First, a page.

We’ve found inclusivity has actually improved through learning digitally. You have a far greater array of tools at your fingertips to ensure you are understanding the lecture content in a way that suits you and your learning style. Academic staff’s video lectures mean students can listen at their own pace, they can rewind and listen again, as many times as they want, and read the transcript – things which just aren’t possible in a live lecture! There are also more opportunities to involve everyone in debate – sometimes in a class you find those with the loudest voices dominate the conversation but in an online scenario, we find it’s more democratic – students can write their questions for lecturers to address rather than trying to compete verbally.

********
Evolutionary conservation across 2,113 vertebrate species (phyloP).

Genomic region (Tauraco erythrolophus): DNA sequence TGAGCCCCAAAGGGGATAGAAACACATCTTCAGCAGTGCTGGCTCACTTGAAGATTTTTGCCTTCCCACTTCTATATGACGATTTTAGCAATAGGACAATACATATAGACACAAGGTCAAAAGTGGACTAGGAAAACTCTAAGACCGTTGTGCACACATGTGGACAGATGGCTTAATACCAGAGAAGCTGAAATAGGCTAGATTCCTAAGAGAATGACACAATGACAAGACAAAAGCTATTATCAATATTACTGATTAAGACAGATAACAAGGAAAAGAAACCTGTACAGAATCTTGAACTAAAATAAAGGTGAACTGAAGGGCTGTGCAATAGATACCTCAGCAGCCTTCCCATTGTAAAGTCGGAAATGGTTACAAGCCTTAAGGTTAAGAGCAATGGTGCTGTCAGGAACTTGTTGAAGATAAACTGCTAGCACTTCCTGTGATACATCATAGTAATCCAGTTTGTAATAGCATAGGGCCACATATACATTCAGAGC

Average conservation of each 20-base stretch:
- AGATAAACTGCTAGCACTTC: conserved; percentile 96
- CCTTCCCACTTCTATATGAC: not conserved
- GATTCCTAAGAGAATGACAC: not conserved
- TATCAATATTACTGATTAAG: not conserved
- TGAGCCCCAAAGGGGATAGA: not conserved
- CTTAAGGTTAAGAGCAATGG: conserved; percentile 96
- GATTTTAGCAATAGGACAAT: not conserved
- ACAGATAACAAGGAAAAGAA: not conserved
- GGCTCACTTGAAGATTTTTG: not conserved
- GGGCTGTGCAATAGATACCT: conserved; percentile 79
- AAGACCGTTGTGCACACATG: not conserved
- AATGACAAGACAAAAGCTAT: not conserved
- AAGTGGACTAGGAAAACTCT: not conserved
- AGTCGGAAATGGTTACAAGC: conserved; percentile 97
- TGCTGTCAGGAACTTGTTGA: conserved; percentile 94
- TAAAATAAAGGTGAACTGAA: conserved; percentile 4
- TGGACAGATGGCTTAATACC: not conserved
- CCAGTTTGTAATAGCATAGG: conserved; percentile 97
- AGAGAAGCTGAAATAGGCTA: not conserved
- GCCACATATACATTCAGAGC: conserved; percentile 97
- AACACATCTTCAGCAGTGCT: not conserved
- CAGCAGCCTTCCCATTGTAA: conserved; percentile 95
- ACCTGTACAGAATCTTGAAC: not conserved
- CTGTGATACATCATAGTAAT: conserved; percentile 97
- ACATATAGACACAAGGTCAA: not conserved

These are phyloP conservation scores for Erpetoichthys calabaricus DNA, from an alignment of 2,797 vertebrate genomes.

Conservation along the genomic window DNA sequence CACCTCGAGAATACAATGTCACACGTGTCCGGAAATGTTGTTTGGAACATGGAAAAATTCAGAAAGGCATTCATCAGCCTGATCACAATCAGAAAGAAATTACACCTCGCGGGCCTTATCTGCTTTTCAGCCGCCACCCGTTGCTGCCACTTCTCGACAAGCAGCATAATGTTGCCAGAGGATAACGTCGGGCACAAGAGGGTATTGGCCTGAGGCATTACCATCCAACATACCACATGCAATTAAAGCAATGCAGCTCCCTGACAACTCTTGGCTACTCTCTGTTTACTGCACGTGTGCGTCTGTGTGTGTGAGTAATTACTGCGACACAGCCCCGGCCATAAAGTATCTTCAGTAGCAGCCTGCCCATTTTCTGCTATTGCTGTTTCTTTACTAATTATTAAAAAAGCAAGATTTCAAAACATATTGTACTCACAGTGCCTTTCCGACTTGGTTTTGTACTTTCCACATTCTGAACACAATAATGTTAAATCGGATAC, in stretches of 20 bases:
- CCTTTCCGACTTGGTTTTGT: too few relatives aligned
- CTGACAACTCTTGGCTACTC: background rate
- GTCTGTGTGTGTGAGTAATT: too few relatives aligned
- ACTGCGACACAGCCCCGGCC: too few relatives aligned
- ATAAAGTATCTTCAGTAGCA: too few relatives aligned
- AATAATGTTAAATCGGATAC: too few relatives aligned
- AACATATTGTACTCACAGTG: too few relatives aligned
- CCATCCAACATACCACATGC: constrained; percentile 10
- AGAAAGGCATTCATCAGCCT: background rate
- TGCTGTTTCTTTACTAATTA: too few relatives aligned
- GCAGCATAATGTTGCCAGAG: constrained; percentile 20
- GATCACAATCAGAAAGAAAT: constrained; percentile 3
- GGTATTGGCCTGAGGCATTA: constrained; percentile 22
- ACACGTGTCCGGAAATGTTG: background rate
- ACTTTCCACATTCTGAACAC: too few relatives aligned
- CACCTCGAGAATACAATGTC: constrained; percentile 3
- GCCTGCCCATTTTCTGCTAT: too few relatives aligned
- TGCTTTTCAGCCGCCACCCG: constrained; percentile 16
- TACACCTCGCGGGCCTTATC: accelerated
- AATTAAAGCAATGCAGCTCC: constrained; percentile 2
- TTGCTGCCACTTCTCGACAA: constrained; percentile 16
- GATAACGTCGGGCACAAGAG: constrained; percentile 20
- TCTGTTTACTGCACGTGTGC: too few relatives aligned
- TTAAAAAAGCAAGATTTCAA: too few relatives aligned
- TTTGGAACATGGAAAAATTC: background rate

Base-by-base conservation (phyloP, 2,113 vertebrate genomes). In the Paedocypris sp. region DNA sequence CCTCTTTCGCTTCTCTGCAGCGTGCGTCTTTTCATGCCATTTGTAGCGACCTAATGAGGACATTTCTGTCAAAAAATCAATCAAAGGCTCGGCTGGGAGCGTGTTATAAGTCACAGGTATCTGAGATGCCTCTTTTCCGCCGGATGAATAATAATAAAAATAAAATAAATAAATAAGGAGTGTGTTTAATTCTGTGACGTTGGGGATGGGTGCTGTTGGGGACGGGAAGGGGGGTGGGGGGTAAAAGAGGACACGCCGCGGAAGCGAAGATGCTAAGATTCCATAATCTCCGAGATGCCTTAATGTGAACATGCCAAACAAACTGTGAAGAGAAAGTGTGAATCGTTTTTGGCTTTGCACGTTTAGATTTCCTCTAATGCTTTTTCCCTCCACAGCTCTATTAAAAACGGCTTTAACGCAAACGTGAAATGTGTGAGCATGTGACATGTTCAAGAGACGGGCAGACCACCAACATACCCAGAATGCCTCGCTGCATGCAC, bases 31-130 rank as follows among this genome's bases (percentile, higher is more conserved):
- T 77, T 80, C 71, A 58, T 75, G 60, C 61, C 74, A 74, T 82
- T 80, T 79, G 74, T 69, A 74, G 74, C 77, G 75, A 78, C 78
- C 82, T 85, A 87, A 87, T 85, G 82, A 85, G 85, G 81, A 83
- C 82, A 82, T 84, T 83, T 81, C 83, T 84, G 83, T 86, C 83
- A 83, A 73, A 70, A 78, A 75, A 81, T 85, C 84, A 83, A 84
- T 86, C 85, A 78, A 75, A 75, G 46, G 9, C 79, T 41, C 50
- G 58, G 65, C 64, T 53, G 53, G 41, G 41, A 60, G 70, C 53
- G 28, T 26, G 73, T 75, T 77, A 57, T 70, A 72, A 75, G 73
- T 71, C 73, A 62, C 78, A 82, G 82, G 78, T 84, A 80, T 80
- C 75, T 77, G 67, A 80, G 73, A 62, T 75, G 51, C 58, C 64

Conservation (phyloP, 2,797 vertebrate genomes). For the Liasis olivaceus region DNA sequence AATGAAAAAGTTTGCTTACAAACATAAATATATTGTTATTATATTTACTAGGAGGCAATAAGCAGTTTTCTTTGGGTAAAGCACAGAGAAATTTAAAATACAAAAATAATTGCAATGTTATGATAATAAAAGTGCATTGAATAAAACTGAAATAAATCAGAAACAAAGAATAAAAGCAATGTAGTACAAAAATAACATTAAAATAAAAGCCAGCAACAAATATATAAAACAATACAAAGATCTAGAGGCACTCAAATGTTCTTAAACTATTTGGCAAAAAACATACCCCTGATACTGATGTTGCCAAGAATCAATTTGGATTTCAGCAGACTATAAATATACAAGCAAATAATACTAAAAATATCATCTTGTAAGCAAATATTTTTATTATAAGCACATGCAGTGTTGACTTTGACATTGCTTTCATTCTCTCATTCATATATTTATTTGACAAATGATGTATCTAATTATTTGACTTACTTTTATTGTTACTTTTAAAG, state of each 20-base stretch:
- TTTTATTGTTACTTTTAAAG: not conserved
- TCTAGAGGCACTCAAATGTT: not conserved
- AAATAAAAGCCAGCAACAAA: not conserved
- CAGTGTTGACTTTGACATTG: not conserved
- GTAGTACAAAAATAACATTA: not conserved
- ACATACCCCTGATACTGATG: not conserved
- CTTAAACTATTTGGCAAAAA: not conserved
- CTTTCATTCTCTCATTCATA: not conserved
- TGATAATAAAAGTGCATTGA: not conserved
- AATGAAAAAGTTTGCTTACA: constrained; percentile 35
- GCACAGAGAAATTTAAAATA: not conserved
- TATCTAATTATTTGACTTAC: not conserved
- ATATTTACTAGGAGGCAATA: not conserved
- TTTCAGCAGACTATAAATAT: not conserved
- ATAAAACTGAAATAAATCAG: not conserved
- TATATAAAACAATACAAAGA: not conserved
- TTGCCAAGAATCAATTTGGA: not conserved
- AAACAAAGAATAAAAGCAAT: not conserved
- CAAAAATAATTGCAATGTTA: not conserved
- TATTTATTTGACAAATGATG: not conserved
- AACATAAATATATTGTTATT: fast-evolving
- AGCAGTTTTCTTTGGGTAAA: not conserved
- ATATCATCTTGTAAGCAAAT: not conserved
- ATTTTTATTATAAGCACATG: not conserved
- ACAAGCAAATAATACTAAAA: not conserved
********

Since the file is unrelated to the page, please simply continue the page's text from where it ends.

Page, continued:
Digital can bring a structure and logic to the class and we can be assured students are learning as we go – we can track what they are accessing, use analytics to tailor their experiences. If we find they’ve struggled with something, we can offer additional help with that aspect – we can’t do that in a live setting. The field of analytics is growing rapidly – we can monitor the student with digital tools and see who’s read the material, how long it took them, when they entered and left an online lecture which tells us if they sat through it all and, if not, what they missed. We can really take the temperature of the learning experience with our digital approach – it provides informative feedback and the more we do of it, the more we can increase each student's learning abilities.